Sew Can Do celebrates Christmas in July by raising money for charity. Get to know Cheryl, her beneficiary and her answers to our questions about the virtues of generosity and compassion with this post from the Balsam Hill blog.
When it comes to hard work and dedication, Cheryl Bush of Sew Can Do is a proof that any person can learn to make artistic crafts even without formal training or years of experience. As she shares on her blog, Cheryl had a hard time learning how to sew when she was younger. This busy mother of three says surviving 7th grade Home Economics was the extent of her “crafting expertise” back then. However, she knew right from the start that she wanted to make beautiful things in her life. Cheryl overcame her “fear of the unknown” and gave crafting a try. Since then, she has fallen in love with fashioning various craft-related projects using her graceful hands.
Since setting up her blog, Sew Can Do, Cheryl has made wonderful pieces of art that she shares with her friends and followers. While her duties as a mom will always come first, she never fails to make some time for her projects. She has written articles on design for magazines in the United States and in the United Kingdom. A few of her concepts have been published in several books, including 20 Crafty Makes and Craft It Now. In addition, Cheryl is also a regular contributor for Timeless Treasure fabrics and has done several projects for Pellon, CRI-Kits, and many other craft supply companies. She has come a long way from that little girl who “could barely sew a straight line”.
In her recent interview with Balsam Hill, Cheryl provides insight to why she picked the National Stroke Association as her charity for our Christmas in July charity campaign. She recognizes the importance of the organization in helping victims of stroke cope with their condition. Cheryl points to an episode in her life when her grandfathered suffered a stroke and had a difficult time during recovery. “It was very isolating because most people didn’t understand what they were going through and there wasn’t much available to help cope with life after the hospital stays and limited therapies ended,” Cheryl shares. “Being able to get guidance, connect with people facing the same obstacles and educate others through an organization like this really makes a difference. Those affected can feel hopeful instead of hopeless.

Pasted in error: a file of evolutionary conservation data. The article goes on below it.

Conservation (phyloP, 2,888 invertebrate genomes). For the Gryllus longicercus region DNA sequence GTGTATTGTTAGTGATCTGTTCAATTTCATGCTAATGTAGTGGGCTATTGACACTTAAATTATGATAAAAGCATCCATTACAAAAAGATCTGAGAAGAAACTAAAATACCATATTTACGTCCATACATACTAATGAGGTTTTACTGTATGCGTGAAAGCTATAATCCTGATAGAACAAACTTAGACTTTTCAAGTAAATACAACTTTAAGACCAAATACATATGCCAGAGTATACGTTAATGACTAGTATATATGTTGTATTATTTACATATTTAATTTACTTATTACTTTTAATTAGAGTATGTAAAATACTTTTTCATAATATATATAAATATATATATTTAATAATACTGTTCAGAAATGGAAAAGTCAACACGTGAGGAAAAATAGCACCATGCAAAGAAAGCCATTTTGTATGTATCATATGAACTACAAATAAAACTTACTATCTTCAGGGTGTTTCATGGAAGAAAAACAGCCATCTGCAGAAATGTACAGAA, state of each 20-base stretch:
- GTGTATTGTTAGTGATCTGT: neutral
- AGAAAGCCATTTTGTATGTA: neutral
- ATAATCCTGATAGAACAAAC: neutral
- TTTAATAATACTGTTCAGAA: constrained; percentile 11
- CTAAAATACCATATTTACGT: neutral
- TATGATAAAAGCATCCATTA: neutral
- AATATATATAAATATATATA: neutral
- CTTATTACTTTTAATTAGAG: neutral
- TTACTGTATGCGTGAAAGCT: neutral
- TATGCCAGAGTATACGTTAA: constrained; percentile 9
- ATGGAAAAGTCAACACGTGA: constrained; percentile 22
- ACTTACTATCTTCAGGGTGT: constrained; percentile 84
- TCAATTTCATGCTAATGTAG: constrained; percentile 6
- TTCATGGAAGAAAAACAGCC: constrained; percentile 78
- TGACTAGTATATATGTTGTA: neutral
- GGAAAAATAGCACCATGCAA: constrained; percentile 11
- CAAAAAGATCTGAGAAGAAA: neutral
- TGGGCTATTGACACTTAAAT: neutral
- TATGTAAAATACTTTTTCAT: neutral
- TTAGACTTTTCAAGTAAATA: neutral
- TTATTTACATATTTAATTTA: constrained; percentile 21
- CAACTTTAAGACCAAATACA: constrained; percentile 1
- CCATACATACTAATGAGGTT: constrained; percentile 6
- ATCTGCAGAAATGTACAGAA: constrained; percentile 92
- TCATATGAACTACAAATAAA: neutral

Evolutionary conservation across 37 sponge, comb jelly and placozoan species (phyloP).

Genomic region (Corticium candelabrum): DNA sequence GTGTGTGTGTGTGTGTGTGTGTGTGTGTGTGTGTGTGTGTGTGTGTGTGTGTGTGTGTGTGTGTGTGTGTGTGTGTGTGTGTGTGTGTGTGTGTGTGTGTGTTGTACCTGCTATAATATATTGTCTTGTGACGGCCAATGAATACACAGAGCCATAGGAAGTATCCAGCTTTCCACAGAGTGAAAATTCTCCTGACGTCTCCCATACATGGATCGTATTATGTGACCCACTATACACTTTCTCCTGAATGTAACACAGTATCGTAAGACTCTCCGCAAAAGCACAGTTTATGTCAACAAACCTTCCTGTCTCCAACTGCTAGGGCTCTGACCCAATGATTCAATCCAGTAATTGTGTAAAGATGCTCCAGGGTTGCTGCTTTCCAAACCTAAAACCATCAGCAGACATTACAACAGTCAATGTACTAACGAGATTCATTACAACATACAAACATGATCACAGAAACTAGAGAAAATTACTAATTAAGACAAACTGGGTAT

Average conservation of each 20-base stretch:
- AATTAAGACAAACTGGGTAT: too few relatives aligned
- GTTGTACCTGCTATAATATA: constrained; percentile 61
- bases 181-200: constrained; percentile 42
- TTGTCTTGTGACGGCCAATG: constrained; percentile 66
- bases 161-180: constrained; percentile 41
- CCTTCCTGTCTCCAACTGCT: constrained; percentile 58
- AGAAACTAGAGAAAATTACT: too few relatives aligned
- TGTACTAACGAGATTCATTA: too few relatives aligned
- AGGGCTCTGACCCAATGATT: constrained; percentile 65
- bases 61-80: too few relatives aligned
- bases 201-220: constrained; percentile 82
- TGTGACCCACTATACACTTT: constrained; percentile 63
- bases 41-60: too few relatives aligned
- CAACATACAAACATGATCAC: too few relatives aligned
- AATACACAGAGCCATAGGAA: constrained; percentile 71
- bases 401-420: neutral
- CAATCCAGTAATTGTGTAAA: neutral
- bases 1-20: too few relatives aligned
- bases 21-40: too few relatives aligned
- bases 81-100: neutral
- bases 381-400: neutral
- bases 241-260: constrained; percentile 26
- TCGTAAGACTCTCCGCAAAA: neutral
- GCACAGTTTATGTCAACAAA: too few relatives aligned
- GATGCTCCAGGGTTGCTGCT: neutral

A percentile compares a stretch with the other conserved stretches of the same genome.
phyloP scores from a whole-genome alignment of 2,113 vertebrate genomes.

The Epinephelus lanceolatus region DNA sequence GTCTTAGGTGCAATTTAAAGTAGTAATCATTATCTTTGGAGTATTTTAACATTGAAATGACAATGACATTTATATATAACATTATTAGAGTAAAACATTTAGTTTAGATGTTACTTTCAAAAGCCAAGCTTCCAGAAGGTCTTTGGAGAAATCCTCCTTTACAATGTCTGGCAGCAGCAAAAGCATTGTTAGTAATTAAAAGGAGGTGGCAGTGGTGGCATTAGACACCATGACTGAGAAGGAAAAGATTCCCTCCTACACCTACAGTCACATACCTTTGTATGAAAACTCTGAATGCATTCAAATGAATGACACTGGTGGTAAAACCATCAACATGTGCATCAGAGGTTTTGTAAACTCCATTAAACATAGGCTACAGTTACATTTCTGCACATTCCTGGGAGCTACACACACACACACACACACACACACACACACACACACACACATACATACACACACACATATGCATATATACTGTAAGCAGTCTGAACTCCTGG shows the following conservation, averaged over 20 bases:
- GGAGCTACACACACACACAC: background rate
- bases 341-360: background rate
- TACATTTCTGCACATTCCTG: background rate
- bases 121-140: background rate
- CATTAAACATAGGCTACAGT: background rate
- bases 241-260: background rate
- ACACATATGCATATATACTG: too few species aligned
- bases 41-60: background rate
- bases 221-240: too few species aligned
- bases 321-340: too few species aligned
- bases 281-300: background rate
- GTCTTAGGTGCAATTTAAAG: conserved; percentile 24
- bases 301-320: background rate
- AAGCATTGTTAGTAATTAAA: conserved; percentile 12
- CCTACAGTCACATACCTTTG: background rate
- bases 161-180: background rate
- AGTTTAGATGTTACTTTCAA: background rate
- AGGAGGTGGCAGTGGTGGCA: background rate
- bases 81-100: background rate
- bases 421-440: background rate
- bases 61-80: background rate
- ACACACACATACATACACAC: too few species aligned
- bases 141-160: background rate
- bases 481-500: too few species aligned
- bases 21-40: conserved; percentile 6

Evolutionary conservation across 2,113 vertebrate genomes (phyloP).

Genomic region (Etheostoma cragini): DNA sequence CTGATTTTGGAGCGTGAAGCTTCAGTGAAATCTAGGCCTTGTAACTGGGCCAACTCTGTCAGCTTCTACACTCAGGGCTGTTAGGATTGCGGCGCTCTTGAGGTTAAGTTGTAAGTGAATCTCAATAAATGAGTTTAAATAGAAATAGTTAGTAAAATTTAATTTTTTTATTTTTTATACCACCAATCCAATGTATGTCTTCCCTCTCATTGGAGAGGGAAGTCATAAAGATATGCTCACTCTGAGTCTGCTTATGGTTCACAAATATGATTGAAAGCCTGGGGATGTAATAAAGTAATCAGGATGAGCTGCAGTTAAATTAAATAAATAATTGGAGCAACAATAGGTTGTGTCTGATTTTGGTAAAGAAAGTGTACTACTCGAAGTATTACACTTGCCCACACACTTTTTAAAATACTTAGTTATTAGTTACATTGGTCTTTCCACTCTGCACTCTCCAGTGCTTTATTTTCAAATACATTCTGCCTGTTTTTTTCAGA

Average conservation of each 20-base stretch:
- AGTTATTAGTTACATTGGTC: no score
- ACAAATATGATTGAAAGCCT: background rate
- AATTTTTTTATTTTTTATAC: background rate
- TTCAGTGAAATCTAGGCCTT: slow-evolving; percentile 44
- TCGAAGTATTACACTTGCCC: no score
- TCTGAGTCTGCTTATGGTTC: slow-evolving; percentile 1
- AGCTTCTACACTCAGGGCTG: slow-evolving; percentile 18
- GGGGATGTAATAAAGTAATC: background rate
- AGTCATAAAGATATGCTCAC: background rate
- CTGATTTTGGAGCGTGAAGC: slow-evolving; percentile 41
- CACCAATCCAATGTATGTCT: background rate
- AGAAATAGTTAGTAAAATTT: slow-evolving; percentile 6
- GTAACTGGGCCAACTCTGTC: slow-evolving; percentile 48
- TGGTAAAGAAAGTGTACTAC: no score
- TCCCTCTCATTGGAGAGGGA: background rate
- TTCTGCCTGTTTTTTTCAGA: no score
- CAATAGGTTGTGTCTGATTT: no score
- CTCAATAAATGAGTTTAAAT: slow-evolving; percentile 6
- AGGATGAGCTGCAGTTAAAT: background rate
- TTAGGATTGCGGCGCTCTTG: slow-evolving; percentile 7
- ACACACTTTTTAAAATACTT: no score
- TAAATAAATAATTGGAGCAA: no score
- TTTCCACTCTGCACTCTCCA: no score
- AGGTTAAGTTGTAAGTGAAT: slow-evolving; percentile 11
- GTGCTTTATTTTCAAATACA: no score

Just like when she first started out in the world of design, Cheryl continues to face the challenges of daily life with the same vision and enthusiasm she had in overcoming her fears. And she never forgets to share her lessons, both in crafts and in life, with others.
BH: Could you tell us a bit about the cause you’re supporting and what it means to you?
Cheryl: I’m supporting the National Stroke Association. Stroke can effect almost anyone – young or old, man or woman, seemingly healthy or not. Many people still don’t know much about preventing or identifying strokes, despite it being the 4th leading cause of death in the US. My grandfather was a multiple stroke survivor, so it means a lot to me to see an organization bringing awareness, reducing incidence and providing emotional & practical support to other families faced with this disease. Read This Entry